Why '==' ??

Josiah Carlson jcarlson at uci.edu
Wed Mar 31 11:52:38 CEST 2004

> if a = 3 
>    print 'Yeah baby'
> are still *unambiguous*.... yet the interpreter refuses to understand
> you......

Oh, the CPython interpreter understands you, it just doesn't like what 
you say.  I (and I'm sure the majority of other Python users) agree with 
the interpreter, your modified syntax leaves something to be desired.

You syntax also /makes ambiguous/ the following currently valid Python 

if a == 3: \
     print "hello"

If we converted that to /your/ syntax, it would read...

if a = 3 \
     print "hello"

Which would get internally translated to...

if a = 3 print "hello"

I don't think it makes sense, and I wouldn't expect an interpreter to 
think it makes sense of it either.

> Theres no reason why a single '=' shouldn't be understood in a
> conditional....

Except that it would be a 'special case' when two different syntactical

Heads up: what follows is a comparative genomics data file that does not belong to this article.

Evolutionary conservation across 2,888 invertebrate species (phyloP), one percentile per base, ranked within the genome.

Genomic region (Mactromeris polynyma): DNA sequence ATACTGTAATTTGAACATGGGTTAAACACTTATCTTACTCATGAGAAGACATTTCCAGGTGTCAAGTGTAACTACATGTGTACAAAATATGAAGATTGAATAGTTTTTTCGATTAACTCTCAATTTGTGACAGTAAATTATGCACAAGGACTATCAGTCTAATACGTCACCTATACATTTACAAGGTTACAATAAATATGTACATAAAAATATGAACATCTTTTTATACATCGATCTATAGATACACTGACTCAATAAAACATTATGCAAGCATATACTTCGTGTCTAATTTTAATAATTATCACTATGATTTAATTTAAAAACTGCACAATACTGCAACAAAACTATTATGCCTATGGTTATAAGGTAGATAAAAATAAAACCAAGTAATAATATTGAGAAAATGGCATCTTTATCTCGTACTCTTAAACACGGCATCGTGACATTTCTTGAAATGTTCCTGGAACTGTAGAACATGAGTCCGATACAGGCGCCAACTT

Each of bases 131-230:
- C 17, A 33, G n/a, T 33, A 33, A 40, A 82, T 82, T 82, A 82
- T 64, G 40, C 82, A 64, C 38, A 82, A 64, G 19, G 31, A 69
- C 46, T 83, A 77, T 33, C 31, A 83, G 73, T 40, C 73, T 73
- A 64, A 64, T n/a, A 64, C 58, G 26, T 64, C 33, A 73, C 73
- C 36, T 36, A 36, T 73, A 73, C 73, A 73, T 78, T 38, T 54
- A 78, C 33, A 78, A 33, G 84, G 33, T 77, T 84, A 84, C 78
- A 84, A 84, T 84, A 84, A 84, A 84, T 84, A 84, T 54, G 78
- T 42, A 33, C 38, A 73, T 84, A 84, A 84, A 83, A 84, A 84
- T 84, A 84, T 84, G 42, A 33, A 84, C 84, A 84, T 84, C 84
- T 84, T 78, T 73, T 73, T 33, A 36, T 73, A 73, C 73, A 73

symbols mean the same thing.
"Special cases aren't special enough to break the rules."
  - The Zen of Python, by Tim Peters

> As for needing a ':' to allow statements after a 'def' or a
> conditional.... python already has the ';' for that... why insist on a
> ':'

Do you even read the docs?  Python does not have ';' to allow statements 
after a def, Python has ';' because it allows you to place more than one 
statement on a single line.  That is, it allows...
a = 1;b = 2;c = 3;

/not/ because it allows the absolutely ugly:
def fun(a,b): print a,; print b;

You should note that ':' is placed in syntactically different locations 
than ';', because they have syntactically different meanings.  ':' means 
"there is some scope that is being enclosed", while ';' means "that is 
the end of the previous statement".

  - Josiah

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